No end to water woes
No end to water woes

No end to water woes

THE recent three-day water disruption in the Klang Valley from June 5 to June 7 was a scheduled cut. But this did not make life any easier for the people who heavily depend on water, especially for running their businesses.

These water disruptions occur so often that Malaysians, although dreading it, have learnt to adapt to the situation.

2020 was known as the year of the Klang Valley water cuts due to the frequency at which the cuts occurred.

Since then, water disruptions may have lessened, but the situation has not improved drastically.

Bracing for water cuts by filling up buckets of water can be a very arduous task for the elderly and those living in high-rise apartments.

Why is it that we just accept that water cuts are normal?

Malaysia, being a developing nation, should make water cuts a rare occurrence.

Shouldn’t the government give top priority to ensure that we have a robust and efficient water system that will not need dams to be shut for maintenance?

As it is, National Water Services Commission (SPAN) chairman Charles Santiago has been highlighting the water cause for many years.

He has been calling for the water sector to be made a national security priority to strengthen the country’s water resources with a minimum of RM10bil to upgrade our water infrastructure every year for the next few years.

Recently, the government announced a RM25bil allocation for targeted incentives to push Malaysia to the top in the semiconductor industry.

Granted that such incentives would lure big players to set up their facilities here but if our water supply is not consistent or sufficient, they will have second thoughts.

Any halt in operations would cost them billions of ringgit and, as such, efforts to bring them to the country will only be in vain.

Unfortunately, zero water disruption is impossible, according to Datuk Seri Dr Zaini Ujang, former secretary general of the now-reshuffled Energy, Green Technology and Water Ministry.

He says shutting down the plants on a scheduled basis every five years cannot be avoided as there is a need to fix, replace, or upgrade equipment, as well as flush pipes.

But with technology, water cuts can definitely be prevented and minimised.

According to Johnson Tan, vice president and head of sales, digital industries, at Siemens Malaysia, to prevent and minimise water cuts, we need to have a clear view on consumption and this requires digitalisation and data analytics.

He explains that digitalisation of the water treatment and water distribution networks allows greater transparency in detection of anomalies in consumption.

With such data, water operators will be able to monitor the plants in real-time and resolve issues in a timely manner.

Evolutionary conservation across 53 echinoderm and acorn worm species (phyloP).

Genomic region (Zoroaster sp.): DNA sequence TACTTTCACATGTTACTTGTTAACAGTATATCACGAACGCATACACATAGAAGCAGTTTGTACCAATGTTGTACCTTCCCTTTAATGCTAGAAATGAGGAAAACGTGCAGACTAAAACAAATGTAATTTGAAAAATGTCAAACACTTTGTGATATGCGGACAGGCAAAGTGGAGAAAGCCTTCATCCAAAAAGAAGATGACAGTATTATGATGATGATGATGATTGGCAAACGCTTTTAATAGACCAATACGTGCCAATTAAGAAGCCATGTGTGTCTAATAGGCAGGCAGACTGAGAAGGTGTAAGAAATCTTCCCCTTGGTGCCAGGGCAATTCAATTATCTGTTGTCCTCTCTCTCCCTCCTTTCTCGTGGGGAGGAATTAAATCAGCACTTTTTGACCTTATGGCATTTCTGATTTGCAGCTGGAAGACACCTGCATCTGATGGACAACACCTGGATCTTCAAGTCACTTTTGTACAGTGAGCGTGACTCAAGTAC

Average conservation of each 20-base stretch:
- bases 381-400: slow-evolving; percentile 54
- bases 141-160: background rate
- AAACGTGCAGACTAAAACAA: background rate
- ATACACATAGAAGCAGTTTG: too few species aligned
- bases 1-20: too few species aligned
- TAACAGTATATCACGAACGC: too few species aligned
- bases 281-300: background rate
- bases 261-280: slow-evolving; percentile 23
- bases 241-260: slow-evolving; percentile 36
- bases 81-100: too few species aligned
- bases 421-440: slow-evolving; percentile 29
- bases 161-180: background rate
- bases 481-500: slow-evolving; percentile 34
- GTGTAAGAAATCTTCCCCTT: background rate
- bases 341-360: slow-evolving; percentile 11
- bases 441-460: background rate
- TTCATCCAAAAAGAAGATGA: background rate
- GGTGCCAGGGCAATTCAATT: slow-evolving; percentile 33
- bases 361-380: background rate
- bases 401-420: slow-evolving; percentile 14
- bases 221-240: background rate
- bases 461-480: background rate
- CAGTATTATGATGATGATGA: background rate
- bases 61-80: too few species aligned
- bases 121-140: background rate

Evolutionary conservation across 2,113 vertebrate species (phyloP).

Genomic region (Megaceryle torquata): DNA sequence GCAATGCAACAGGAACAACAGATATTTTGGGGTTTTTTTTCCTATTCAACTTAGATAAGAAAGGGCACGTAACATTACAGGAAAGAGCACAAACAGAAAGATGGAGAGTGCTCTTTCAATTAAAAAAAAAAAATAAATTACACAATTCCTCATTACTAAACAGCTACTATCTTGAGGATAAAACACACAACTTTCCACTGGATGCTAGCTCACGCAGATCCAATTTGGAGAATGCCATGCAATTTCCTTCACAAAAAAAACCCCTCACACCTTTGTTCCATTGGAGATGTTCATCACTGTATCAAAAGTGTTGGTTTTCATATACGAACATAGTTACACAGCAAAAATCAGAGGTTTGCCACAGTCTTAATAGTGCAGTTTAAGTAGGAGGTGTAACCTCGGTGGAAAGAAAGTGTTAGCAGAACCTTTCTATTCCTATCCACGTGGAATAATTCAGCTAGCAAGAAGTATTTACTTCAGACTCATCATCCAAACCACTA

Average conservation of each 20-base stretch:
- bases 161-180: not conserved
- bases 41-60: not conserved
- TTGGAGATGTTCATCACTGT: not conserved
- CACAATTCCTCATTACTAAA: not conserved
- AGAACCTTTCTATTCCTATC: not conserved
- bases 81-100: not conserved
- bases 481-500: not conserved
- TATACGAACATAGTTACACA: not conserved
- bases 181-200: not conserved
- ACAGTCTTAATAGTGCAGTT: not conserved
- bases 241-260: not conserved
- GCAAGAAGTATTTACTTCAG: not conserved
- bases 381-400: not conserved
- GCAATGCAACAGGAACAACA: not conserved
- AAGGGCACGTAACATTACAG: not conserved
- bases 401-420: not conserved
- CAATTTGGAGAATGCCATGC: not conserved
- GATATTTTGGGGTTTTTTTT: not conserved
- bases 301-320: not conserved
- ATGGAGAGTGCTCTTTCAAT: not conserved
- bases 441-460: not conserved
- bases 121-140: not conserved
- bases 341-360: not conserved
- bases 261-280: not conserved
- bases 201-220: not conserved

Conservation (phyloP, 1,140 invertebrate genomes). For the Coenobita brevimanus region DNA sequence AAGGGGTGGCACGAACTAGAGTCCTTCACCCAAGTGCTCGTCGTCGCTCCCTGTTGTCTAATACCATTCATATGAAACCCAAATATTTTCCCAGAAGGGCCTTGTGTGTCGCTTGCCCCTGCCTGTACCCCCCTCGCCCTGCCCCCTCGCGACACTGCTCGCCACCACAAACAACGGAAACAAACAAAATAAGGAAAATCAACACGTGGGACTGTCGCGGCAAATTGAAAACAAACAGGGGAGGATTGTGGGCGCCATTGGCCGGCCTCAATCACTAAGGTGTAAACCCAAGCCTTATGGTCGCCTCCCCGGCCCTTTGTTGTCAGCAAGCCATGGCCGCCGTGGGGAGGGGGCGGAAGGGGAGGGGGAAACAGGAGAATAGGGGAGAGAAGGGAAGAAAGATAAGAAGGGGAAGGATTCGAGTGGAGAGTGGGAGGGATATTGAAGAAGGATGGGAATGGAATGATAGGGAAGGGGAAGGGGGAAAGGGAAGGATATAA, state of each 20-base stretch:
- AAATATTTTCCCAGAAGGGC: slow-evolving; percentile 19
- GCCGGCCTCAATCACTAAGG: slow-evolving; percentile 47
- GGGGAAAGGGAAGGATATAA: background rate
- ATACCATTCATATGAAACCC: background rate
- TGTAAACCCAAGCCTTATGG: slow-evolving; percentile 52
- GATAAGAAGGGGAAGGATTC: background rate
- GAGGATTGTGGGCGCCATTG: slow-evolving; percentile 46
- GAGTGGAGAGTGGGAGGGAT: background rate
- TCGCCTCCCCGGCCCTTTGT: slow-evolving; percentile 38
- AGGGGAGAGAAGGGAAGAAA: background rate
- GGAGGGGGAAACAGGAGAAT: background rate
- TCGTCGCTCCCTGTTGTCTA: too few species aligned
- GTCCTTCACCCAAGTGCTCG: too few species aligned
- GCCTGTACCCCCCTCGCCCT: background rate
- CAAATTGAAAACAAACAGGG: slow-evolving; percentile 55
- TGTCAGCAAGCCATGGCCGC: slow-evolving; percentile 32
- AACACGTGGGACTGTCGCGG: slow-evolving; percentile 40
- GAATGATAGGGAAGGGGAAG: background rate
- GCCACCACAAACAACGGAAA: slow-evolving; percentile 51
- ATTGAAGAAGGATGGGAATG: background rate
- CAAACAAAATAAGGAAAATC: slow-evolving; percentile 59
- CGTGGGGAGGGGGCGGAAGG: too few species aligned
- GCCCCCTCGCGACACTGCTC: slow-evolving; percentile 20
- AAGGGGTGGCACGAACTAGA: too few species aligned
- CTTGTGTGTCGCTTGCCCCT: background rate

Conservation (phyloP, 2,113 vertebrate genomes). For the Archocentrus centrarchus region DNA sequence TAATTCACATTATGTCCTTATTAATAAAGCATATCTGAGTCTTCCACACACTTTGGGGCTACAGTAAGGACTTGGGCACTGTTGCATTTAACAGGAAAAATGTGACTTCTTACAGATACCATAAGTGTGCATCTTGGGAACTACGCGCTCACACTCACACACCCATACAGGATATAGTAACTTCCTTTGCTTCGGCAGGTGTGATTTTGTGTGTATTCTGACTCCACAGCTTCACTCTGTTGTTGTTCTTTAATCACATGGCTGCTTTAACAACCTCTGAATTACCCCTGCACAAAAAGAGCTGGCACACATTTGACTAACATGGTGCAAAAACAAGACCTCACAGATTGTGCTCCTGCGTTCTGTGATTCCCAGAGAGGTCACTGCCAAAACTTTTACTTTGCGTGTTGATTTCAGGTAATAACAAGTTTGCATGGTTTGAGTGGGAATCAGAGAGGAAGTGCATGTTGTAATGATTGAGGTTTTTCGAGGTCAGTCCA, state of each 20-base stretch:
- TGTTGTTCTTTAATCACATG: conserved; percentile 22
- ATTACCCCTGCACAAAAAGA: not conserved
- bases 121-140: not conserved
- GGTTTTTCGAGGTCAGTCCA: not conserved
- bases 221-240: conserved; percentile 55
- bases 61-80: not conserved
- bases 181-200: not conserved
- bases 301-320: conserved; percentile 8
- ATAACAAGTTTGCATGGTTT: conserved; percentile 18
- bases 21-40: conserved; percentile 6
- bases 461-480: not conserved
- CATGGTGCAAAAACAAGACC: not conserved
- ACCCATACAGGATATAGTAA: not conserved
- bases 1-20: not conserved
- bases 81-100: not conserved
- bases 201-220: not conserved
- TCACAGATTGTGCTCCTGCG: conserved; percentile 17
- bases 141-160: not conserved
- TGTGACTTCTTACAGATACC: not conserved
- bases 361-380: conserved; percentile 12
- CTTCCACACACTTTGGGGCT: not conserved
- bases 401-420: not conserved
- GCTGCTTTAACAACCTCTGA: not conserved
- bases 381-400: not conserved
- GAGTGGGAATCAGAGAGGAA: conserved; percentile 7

He cites an example of Siemens’ comprehensive suite of solutions for the water industry — SIWA — that can help to locate burst pipes and detect leaks in real time, reducing water loss and cost-optimising pump operation.

Siemens also has a solution that allows water utilities to use valuable data collected from the flowmeters to quickly identify leaks or consumption anomalies, avoiding potential property damages and high expenses.

With such solutions, operators can optimise their processes and operations, and prevent as well as minimise water cuts.

Thus, it is pertinent that the government allocates funds to acquire the available technology as the cost of water disruptions to businesses is huge, leaving a negative impact on the economy.

For example, the 96-hour water cut in Penang caused billions of ringgit in losses for manufacturers in January.

Scheduled water cuts may not be frequent but the main culprit that causes unexpected water cuts is pollution. There have been many instances of disruptions due to water supply contamination.

This needs to be addressed, perhaps with stiffer penalties imposed on the culprits as the cost of the disruption could run into billions of ringgit!

The Klang Valley also suffers from frequent disruptions due to Selangor’s inadequate water supply and distribution system, on account of the state’s rapid development and population growth.

Former minister Zaini points out that water disruptions are frequent in Selangor because the state has very few treated water reserves. This leaves it vulnerable with practically no excess water in the event of an emergency such as a burst main pipe.

The water reserve margin in Selangor in 2017 was at zero percent, which was identified as among the main factors behind the state’s water problems. Thankfully, the state’s reserve margin has improved to 12.02% in 2022.

But more needs to be done to ensure adequate supply to support the burgeoning economy in the state and its surrounding areas.

Meanwhile, Johor Bahru City Council Mayor Datuk Mohd Noorazam Osman warns of potential water and power supply issues in the state as more and more tech giants set up resource-guzzling data centres.

While it is important to bring in foreign direct investment (FDI) to the country, this should not be at the expense of depriving our own people of water.

Plus, if we do not get our act together and properly ensure our water supply well into the future, including managing the effects of climate change, the FDI would dry up with billions of ringgit going to our neighbours and elsewhere instead.

This article first appeared in Star Biz7 weekly edition.

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